The next day we headed to Guadalupe Mountains NP for a short visit to see some friends and hike McKittrick Canyon, because the wildflowers were peaking before heading to White Sands. First of all, if you have never been to White Sands, you gotta go. It is spectacularly photogenic. I have a 100% awesome sunset score in that park. My recommendation would be to camp out overnight in the backcountry because you basically get the park to yourself, get to watch the sunset, get deep into the untouched dunes, and then you get to be in the park at night. It’s a super beautiful place but the surrounding towns are starting to kill the dark night sky with all the light pollution.
Fresh Tracks in the Dunes
Pedestal in the Dunes
In Search of the Perfect Dune
Dune Sunset Panorama
Soft Light on the Dunes
Sunset From the Dunes
Camping Under the Milky Way in my trusty Kelty Tent
First Light on the Dunes
From there we headed to Santa Fe for the night to grab much-needed showers and then head up to Bandelier for a few nights.
Since being in the 4 corners area for the past year I have seen lots of cool Ancentral Puebloan archeology sites, but Bandelier was a refreshing and new experience. The site itself is totally different because of the type of rock that they were surrounded by. Instead of the typical sandstone, it’s a compressed volcanic ash that has lots of solution pockets that looks like Swiss cheese. In addition to building freestanding houses, they also took advantage of these naturally occurring caves/pockets in the rock and further dug into the hillsides. It is a very unique canyon and was well worth the trip. In addition to the dwellings, the park also has terrain above 10K feet. In fact, it has the southernmost population of pika in North America. We climbed Cerro Grande, 10,199 ft to look for them but were unsuccessful because we were unaware that we needed to go off trail in order to find them. The park is very beautiful but had recently been hammered by a flash flood in the canyon followed by a bad fire, so they are in the process of rebuilding areas of the park. Still, it’s worth a few-day visit if you like to hike.
Talus House Cliff Dwellings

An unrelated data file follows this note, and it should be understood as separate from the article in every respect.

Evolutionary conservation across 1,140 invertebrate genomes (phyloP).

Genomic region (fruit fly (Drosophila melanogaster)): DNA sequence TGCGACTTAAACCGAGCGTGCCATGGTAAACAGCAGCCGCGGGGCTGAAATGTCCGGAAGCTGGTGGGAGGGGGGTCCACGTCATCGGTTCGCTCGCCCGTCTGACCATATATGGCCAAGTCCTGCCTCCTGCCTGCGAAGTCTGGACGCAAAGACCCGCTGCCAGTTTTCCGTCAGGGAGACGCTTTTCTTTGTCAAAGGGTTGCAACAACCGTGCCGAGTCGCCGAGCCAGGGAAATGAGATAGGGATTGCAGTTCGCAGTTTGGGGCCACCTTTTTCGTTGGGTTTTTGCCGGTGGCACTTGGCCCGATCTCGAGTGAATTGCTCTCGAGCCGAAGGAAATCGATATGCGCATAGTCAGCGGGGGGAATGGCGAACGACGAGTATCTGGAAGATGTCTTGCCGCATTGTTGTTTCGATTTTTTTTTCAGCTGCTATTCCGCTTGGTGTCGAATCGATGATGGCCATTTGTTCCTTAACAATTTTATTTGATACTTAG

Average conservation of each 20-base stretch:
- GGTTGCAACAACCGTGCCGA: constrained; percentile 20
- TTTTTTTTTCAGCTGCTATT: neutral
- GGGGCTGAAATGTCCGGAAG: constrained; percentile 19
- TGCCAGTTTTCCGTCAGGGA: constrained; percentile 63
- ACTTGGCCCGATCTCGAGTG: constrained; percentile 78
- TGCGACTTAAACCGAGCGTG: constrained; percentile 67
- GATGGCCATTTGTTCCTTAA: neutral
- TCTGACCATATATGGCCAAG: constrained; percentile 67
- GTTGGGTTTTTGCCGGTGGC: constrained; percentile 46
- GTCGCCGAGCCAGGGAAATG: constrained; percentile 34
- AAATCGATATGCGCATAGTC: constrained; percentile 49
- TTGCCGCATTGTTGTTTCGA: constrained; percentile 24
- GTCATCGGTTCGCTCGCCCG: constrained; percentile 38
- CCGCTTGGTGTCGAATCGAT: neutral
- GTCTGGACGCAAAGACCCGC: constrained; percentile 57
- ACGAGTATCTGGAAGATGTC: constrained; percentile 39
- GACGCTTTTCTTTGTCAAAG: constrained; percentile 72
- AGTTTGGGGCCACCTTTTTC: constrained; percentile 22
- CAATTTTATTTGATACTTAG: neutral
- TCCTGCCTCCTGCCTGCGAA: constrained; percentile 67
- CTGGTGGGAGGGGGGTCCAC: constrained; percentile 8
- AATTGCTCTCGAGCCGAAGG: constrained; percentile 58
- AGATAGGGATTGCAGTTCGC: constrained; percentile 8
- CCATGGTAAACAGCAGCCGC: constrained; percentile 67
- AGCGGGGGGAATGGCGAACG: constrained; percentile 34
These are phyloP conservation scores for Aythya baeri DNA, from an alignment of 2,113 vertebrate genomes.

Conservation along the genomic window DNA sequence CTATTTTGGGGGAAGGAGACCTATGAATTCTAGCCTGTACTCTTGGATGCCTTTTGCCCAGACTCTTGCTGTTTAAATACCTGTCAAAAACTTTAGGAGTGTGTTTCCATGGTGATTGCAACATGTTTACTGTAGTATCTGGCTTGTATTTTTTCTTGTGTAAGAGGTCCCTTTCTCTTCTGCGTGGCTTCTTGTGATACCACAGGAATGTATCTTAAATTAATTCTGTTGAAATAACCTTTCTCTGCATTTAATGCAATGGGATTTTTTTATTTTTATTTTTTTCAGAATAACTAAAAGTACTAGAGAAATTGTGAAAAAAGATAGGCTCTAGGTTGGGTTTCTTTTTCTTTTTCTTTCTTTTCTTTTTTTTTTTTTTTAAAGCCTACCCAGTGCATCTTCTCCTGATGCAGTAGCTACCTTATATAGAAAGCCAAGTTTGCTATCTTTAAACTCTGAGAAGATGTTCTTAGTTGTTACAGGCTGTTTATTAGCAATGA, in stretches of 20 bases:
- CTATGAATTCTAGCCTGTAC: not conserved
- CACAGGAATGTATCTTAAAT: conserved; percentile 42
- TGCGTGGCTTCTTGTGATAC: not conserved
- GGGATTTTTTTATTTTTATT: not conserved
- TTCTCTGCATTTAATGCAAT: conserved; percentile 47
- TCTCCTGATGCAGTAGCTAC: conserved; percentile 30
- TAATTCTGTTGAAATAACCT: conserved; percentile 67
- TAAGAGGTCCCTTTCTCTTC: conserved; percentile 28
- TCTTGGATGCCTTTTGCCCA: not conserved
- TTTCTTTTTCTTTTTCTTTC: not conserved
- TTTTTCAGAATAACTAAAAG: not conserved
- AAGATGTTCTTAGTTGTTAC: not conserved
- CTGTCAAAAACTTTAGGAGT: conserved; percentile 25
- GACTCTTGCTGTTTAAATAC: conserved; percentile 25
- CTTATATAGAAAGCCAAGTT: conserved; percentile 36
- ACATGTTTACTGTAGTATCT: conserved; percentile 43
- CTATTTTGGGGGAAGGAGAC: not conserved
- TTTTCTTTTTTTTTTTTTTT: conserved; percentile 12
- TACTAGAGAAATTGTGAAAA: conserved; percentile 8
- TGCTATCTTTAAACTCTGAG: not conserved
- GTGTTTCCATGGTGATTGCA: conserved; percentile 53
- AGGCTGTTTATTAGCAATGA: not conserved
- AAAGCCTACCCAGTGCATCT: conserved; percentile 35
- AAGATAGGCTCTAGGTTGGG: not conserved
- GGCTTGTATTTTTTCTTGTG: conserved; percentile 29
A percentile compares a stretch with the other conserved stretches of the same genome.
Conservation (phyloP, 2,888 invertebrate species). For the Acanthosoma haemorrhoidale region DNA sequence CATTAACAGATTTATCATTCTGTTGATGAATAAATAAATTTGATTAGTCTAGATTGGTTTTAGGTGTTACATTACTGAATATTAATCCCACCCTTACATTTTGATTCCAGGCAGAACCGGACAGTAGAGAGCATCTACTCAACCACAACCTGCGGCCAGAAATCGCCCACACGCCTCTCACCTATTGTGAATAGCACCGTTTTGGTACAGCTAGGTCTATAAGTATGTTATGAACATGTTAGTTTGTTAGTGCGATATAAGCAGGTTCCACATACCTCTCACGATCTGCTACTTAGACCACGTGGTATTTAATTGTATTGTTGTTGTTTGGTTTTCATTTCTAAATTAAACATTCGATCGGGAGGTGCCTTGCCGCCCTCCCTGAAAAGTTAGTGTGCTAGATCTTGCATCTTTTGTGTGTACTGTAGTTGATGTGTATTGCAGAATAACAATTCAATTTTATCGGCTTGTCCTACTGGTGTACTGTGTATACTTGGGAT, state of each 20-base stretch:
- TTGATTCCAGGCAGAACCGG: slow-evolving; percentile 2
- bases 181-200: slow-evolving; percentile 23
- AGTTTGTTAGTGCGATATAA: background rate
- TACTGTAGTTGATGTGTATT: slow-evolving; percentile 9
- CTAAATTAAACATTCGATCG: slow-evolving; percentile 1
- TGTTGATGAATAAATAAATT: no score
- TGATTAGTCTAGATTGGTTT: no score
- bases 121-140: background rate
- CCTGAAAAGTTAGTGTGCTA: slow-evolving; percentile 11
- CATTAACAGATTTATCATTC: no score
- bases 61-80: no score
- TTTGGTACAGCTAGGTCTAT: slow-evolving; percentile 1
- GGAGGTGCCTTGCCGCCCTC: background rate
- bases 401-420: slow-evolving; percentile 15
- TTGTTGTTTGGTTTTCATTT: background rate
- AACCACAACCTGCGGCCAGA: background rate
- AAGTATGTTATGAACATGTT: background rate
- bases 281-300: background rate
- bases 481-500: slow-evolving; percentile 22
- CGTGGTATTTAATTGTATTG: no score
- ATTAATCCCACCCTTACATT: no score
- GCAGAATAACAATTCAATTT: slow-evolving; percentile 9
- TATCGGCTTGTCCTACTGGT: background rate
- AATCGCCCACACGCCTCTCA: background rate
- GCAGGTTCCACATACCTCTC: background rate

Alcove House Kiva
Cerro Grande Summit 10,199 ft
El Rito de los Frijoles
Los Frijoles Canyon
White Breasted Nuthatch
The next on the list was to head to Grand Canyon but I had found out that we were close to a couple of small parks, Pecos National Historic Site and Petroglyph National Monument, so we decided to hit those parks as half-days, then crash somewhere on the way to the Grand Canyon.
Pecos is the crossroads for so many historical things its ridiculous. Ancestral Puebloan, Spanish, Missionaries, Santa Fe Trail, Civil War Battle and prospectors all made their way to Pecos at some point. If I got to do it all over again I would spend a full day there because there was so much to take in. They have great exhibits and a museum with lots of pieces found on site including in tact puebloan pots, Spanish swords, bullets from the Civil War battle etc.
Inside the Kiva
Mission Ruins and Kiva
After we hit the road we made it to Petroglyph with enough time to hike in Boca Negra Canyon where there are some really great petroglyphs. The thing that surprised me most about this monument is that it is basically in Albuquerque. When you are hiking through these great rock fields, you are essentially in someone’s backyard. The development backs right up to the monument. All the more reason that I really dig the NPS because they protect sites like this from going away forever.
Boca Negra Petroglyphs
As we started our drive to Grand Canyon we were planning on camping until we drove right into a dust storm. It was the first time that I checked the weather on my iPhone and it said “Dust.” So we pulled over and grabbed a hotel in Holbrook, AZ for the night. When we checked in I gave the guy my zip code for my credit card and it turns out that that he used to live right down the street from where I grew up in FL. Small world.
So I have been to the Grand Canyon briefly in the past but I have never been below the rim. I have a few friends that work there so I figured it was about time to see the park, for real. So I called my friend in the backcountry office and picked her brain. Because we had not made plans in advance, our only chance at getting a backcountry permit would be to show up at the office in the morning, wait in line, get a number, then wait in line with our number the following day so that we could get our permit for the following day. Everything worked out and we finally got our permit, but had a couple days to kill on the rim. It actually worked out nicely because we were there for the full moon rise. So we headed out to find a good spot and just as we figured where the moon would come over the horizon we noticed a faint GIANT moon coming up over the rim. What an awesome sight. As it rose the sunset and we were front row to a great sunset on the rim.